Effective Communication -Needs Assessment
Exploring and understanding the stages of communication.
Effective Communication - Needs Assessment
Bheki Dlamini is an 18‐year‐old male who just finished matric. Bheki sought career guidance from Pumla, because he had become frustrated with the school as they did not provide the necessary assistance in terms of career counselling. He stated that he felt confused and uncertain about how to move forward. He stated, “I need to look at my path but I am not sure where to start”.
Bheki mentions that he has an elderly grandparent at home and his mother works in another province. He is worried that he is unable to assist his family with their financial concerns. His thoughts are scattered and concerns are varied.
Pumla encourages Bheki to tell his story and helps him to explore and unfold his story. Pumla understands that since Bheki is in the situation, it can be difficult for him to see it clearly or from different angles. With the help of empathic reflections and thought-provoking questions, Bheki uncovers blind spots or gaps in his perceptions and assessment of the situation.
Pumla’s aim is to help Bheki plan the next steps. The strategy is broken into bite-size chunks of action. Pumla works with Bheki to turn good intentions into specific plans with time scales.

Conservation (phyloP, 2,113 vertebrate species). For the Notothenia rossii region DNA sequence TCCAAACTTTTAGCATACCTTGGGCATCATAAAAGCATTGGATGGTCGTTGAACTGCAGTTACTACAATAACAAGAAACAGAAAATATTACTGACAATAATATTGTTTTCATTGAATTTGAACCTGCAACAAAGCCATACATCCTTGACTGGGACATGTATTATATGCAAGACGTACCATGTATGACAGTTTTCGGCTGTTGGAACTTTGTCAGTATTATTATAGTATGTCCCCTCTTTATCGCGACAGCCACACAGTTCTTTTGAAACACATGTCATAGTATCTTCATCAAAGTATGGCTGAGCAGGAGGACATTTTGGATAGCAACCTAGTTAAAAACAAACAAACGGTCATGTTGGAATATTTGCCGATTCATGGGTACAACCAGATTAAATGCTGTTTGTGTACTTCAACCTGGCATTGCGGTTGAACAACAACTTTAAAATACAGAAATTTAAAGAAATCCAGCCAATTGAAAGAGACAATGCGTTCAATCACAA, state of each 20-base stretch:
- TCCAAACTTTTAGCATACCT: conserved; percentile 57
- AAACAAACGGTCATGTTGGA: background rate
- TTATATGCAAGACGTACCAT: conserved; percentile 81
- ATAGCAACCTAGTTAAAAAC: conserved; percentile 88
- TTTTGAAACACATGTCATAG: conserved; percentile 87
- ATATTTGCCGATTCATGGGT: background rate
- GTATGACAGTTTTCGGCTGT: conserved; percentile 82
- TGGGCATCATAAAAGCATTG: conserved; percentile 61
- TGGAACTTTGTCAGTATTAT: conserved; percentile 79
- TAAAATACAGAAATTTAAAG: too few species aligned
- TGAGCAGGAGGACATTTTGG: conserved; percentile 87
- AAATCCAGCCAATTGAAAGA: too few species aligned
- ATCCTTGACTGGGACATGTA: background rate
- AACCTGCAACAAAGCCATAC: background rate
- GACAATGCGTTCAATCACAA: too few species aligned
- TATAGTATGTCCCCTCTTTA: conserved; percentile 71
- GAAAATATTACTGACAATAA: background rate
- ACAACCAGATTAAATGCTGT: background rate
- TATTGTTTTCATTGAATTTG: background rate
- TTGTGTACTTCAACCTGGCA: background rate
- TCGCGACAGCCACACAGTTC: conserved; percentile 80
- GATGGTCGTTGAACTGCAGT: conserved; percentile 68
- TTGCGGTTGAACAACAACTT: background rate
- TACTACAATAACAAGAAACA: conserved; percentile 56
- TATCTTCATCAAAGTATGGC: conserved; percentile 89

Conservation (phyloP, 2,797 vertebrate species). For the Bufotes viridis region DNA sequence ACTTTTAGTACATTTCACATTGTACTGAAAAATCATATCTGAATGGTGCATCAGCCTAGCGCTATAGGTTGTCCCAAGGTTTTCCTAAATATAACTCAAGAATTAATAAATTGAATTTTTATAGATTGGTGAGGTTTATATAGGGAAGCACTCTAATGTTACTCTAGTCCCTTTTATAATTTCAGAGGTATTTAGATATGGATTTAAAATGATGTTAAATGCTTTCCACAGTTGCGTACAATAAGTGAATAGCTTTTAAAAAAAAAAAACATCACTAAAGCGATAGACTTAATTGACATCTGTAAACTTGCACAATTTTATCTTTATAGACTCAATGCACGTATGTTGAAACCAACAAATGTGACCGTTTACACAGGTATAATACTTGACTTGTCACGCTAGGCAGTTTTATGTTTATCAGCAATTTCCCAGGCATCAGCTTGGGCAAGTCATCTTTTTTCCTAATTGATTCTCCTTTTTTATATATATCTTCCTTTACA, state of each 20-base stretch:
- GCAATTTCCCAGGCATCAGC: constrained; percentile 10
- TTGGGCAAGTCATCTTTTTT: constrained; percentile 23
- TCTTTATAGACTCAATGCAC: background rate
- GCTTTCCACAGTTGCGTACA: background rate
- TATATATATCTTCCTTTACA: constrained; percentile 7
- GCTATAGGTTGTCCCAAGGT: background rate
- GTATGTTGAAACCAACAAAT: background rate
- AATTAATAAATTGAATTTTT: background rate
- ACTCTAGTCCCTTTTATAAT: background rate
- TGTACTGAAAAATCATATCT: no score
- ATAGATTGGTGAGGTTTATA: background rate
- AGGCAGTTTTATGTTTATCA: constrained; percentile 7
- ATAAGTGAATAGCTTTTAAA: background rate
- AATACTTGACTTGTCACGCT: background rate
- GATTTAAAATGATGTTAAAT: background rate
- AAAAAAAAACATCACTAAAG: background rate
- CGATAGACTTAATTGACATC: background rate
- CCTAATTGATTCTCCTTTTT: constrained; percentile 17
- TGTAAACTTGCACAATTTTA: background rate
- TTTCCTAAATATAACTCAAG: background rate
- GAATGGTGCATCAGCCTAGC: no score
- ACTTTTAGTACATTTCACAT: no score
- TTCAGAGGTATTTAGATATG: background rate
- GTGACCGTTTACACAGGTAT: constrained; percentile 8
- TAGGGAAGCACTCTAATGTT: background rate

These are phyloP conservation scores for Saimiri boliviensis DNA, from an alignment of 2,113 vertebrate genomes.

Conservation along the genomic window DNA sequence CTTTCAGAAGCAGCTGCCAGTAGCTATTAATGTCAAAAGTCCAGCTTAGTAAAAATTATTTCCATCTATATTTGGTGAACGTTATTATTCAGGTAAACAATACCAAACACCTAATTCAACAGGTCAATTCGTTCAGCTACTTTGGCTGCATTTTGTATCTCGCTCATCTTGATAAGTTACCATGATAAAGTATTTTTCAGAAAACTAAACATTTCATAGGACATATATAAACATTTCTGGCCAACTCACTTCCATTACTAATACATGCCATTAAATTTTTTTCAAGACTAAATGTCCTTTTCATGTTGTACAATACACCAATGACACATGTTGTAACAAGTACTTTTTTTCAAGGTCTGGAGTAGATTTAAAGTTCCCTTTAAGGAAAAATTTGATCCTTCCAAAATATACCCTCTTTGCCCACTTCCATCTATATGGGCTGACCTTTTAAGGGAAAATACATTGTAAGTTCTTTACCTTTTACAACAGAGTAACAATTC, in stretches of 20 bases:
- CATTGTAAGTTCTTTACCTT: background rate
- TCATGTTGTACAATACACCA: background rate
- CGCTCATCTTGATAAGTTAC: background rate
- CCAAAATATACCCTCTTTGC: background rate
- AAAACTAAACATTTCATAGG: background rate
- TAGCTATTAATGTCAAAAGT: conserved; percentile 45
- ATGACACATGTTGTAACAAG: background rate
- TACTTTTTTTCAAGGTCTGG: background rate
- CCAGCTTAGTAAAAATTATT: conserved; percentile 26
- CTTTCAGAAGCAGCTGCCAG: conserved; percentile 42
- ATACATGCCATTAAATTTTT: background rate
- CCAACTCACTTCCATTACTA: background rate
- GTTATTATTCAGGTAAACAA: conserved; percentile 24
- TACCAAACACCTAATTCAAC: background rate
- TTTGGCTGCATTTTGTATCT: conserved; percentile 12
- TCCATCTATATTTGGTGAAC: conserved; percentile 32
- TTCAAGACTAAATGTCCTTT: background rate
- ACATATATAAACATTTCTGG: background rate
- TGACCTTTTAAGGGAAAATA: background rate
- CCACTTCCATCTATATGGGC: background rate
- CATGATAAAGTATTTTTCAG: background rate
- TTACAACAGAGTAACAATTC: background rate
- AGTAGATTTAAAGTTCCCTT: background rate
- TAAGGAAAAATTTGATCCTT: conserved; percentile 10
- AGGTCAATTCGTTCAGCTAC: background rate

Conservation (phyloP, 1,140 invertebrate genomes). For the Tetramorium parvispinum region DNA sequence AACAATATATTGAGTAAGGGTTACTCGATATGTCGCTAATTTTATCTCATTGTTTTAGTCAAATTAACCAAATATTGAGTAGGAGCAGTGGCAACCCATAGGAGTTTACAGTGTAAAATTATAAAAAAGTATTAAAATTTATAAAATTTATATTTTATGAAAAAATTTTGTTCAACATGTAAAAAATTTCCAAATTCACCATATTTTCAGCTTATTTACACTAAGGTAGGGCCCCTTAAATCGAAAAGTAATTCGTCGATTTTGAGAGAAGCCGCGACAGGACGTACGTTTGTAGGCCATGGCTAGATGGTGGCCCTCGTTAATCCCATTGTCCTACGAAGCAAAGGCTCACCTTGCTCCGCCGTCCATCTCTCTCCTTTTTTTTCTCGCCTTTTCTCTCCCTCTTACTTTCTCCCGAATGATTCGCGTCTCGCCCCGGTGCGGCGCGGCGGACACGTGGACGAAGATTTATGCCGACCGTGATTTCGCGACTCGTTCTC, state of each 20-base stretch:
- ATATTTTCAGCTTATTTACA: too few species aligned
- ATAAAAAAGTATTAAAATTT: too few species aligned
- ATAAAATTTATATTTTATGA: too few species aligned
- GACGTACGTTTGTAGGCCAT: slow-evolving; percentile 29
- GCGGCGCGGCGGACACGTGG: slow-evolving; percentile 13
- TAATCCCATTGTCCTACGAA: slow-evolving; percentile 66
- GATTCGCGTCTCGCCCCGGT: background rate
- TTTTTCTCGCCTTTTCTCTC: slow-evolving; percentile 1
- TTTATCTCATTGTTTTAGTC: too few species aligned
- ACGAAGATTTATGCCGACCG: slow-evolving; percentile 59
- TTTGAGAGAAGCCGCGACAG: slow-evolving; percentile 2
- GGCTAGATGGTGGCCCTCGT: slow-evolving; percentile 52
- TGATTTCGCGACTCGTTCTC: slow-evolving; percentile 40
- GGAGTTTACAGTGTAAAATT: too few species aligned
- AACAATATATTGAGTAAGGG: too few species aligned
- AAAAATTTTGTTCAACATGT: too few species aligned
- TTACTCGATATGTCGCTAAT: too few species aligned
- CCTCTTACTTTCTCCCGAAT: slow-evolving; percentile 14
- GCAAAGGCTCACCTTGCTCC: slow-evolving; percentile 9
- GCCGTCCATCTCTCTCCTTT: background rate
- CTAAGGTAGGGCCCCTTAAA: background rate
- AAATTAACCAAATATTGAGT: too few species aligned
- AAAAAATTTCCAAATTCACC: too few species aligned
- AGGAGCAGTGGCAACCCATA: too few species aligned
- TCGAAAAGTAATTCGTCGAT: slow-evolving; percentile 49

In doing so, Pumla is able to establish what Bheki’s needs are and how to assist him further. Pumla uses the Egan’s helper model as she finds this to be useful in gathering information.
There are a number of ways that a career development practitioner can conduct needs assessment with their client. One such way is through Egan’s Skilled Helper Model.
Egan’s Skilled Helper Model is a three-stage model in which each stage consists of specific skills that the practitioner uses to help the client move forward.
Stage 1 - Assist the client to explore shared emotions, behaviour, facts, thinking and view of reality.
Stage 2 – Assist the client in self-understanding by reflecting implied facts and feelings, intuition and insights.
Stage 3 – Assist the client with decision-making, selecting options and planning appropriate steps of action.
The three stages are briefly discussed below:
- Open-ended questions
- Paraphrasing and Reflecting Meaning
- Paraphrasing and Reflecting Feeling
- Recognising Patterns and Themes
- Alternate Frames of Reference
- Timing and Pacing
- Advanced empathy
- Divergent Thinking
- Programme Choice
- Evaluating Knowledge of Resources
- Using Knowledge of How Behaviour is Changed
- Using Knowledge of How Useful Behaviour is Maintained
- Teaching skills and Promoting Learning skills
Christopher John Beukes
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